Should of, could of but No! I forgot to carry in my water bottle while taking the tour. :-[
« Last Edit: April 18, 2011, 08:11:12 AM by uthristy »

Offline samgamgee

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Re: Orval - disappointed
« Reply #34 on: April 18, 2011, 09:52:29 AM »
Wow, thanks!  That was great info.
What is the purpose of the nitrogen at bottling and how is it added?  Do they saturate the beer using a sintered stone or top off the bottles or what?

I really don't know. I assumed they added it to get a better head when the beer is poured but I don't know how. I would guess they add it in-line to the filler with a stone. Maybe it allows the beer to foam quickly after jetting so that they can cap on foam and reduce oxygen in the bottle and has nothing to do with the head. All speculation on my part. This is the first time I have heard of a brewery doing this (except nitro cans and kegs).

Offline jeffy

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Re: Orval - disappointed
« Reply #35 on: April 18, 2011, 10:15:30 AM »
It kind of threw me, too, because the nitro in cans works because of higher pressure forced through a small orifice.  I can't see how that could happen in a bottle conditioned product with no widget.  Maybe it's for capping on foam, but that is also usually used in an already-carbonated beer.  A bottle-conditioned beer would scavenge the oxygen in the head space as part of its work, wouldn't it?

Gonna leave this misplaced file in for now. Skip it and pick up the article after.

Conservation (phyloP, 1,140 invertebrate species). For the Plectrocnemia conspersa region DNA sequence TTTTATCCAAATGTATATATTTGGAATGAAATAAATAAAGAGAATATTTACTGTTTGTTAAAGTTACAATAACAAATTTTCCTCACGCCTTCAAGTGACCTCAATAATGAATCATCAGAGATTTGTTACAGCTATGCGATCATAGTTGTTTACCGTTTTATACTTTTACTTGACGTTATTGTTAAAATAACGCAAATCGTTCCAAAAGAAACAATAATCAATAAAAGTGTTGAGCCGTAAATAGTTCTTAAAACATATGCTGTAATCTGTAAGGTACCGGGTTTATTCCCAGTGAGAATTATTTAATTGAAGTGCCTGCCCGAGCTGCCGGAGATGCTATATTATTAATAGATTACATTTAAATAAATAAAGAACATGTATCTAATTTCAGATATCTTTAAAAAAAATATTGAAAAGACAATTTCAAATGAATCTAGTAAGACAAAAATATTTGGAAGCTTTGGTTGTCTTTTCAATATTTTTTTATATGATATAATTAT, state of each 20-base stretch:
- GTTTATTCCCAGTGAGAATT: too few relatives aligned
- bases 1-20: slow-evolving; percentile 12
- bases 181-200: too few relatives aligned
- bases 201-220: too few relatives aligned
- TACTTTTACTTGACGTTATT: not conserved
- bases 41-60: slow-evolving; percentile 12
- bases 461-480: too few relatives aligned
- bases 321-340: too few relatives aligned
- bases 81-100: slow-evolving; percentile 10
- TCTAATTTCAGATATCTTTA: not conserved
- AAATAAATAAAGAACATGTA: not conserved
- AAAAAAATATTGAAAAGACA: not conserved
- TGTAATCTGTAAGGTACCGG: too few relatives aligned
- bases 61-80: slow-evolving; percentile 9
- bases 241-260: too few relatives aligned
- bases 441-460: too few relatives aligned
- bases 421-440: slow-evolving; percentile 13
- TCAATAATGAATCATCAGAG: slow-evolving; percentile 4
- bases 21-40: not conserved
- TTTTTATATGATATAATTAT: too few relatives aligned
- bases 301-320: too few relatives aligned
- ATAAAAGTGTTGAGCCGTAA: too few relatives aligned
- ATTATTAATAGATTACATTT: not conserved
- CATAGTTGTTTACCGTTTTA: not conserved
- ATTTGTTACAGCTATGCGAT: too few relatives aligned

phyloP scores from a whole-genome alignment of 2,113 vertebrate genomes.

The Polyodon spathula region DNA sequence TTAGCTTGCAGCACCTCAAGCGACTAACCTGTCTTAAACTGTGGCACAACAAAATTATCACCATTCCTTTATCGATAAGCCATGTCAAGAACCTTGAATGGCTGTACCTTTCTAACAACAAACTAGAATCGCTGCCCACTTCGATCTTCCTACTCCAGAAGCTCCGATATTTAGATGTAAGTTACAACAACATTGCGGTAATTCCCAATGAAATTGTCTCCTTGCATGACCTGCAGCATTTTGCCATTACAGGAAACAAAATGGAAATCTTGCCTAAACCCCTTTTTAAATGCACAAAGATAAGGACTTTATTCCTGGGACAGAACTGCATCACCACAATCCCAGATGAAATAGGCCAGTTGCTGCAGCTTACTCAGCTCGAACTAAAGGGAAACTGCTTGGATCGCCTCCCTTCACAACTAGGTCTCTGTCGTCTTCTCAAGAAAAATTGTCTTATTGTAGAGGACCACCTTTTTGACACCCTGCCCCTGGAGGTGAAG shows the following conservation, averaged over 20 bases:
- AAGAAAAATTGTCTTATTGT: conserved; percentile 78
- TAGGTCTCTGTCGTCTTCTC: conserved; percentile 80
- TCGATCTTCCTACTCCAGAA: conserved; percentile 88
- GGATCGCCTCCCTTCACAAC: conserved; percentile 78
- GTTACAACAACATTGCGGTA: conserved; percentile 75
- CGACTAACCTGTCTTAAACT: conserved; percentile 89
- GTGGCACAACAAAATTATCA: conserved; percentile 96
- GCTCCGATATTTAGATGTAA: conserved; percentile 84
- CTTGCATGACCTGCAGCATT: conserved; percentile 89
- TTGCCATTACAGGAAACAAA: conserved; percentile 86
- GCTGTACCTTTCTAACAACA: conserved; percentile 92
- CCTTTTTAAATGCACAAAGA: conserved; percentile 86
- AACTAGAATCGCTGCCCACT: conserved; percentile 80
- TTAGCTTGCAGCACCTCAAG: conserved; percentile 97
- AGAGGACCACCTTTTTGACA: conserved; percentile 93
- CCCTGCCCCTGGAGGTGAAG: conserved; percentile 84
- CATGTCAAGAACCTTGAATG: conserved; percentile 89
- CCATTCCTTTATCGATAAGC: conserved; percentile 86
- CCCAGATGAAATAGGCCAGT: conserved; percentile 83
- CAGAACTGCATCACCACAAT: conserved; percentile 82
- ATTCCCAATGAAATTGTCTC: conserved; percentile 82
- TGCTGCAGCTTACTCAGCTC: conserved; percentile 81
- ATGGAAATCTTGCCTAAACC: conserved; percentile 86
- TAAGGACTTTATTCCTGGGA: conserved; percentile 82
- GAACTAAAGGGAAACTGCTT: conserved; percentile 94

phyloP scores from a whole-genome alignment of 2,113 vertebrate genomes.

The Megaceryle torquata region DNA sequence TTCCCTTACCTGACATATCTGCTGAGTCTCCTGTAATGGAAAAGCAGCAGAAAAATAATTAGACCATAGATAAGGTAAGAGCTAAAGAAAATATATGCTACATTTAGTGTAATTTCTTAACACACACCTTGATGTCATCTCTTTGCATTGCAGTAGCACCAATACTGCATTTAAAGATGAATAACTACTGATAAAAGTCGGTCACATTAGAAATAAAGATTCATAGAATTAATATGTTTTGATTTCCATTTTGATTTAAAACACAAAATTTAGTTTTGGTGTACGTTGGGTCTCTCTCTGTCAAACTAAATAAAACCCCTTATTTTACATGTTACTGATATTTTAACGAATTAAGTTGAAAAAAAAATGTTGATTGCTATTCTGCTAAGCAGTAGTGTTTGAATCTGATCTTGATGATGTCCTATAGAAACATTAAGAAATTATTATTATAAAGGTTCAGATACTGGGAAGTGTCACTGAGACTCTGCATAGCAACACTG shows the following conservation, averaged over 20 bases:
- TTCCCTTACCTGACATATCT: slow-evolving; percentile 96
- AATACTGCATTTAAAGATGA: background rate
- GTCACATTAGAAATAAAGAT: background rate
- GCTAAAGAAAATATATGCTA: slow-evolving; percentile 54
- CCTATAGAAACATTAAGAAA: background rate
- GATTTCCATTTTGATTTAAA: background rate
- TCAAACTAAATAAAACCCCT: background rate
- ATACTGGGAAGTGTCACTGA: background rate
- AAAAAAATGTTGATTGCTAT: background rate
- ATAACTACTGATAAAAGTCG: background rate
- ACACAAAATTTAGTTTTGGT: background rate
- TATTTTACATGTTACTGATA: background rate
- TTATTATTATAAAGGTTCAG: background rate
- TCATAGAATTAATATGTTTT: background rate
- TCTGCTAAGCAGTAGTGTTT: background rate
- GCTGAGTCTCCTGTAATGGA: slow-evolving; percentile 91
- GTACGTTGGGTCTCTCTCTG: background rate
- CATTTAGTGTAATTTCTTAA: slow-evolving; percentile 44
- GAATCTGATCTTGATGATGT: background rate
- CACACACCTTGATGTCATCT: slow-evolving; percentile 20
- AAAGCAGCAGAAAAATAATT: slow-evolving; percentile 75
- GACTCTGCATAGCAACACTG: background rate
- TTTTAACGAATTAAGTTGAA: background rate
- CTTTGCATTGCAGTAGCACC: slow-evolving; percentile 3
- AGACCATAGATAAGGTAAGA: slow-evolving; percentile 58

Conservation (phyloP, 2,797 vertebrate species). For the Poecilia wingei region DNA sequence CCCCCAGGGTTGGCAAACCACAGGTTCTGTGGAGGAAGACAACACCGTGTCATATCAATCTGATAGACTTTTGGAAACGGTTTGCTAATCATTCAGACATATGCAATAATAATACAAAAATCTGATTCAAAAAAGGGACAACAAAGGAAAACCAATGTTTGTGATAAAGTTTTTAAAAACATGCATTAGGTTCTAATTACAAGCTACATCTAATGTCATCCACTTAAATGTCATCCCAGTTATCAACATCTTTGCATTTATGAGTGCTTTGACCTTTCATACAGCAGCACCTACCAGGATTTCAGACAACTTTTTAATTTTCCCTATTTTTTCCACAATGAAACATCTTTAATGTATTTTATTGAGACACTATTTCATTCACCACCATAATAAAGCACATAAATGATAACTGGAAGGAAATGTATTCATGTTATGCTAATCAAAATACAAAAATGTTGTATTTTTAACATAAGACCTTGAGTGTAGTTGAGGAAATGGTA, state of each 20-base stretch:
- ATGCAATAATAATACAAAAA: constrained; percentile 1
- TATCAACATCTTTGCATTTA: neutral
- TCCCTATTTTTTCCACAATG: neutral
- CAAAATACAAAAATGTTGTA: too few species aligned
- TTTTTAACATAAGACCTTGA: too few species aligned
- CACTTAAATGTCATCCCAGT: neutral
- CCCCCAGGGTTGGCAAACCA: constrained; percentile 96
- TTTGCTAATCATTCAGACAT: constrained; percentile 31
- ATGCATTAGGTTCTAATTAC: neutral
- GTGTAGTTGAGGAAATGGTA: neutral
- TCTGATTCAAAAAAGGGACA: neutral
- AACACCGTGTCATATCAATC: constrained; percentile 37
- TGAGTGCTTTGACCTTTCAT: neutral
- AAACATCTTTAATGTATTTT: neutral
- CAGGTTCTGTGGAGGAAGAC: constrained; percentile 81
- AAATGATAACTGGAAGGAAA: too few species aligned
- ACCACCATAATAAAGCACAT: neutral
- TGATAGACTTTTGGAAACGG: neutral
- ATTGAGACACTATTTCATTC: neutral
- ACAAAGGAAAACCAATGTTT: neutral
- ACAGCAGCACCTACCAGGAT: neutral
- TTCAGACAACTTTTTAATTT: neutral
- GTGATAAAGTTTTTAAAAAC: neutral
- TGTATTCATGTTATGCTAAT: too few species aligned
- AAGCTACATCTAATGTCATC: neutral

Jeff Gladish, Tampa (989.3, 175.1 Apparent Rennarian)
Homebrewing since 1990
AHA member since 1991, now a lifetime member
BJCP judge since 1995

Offline enso

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Re: Orval - disappointed
« Reply #36 on: April 21, 2011, 11:14:31 AM »
could the nitrogen merely be an attempt to prevent oxidation.  Just blasting the headspace with nitrogen before capping?  Why nitrogen instead of just co2 I dunno.  Just a thought.  Any inert gas could be used I suppose.
Dave Brush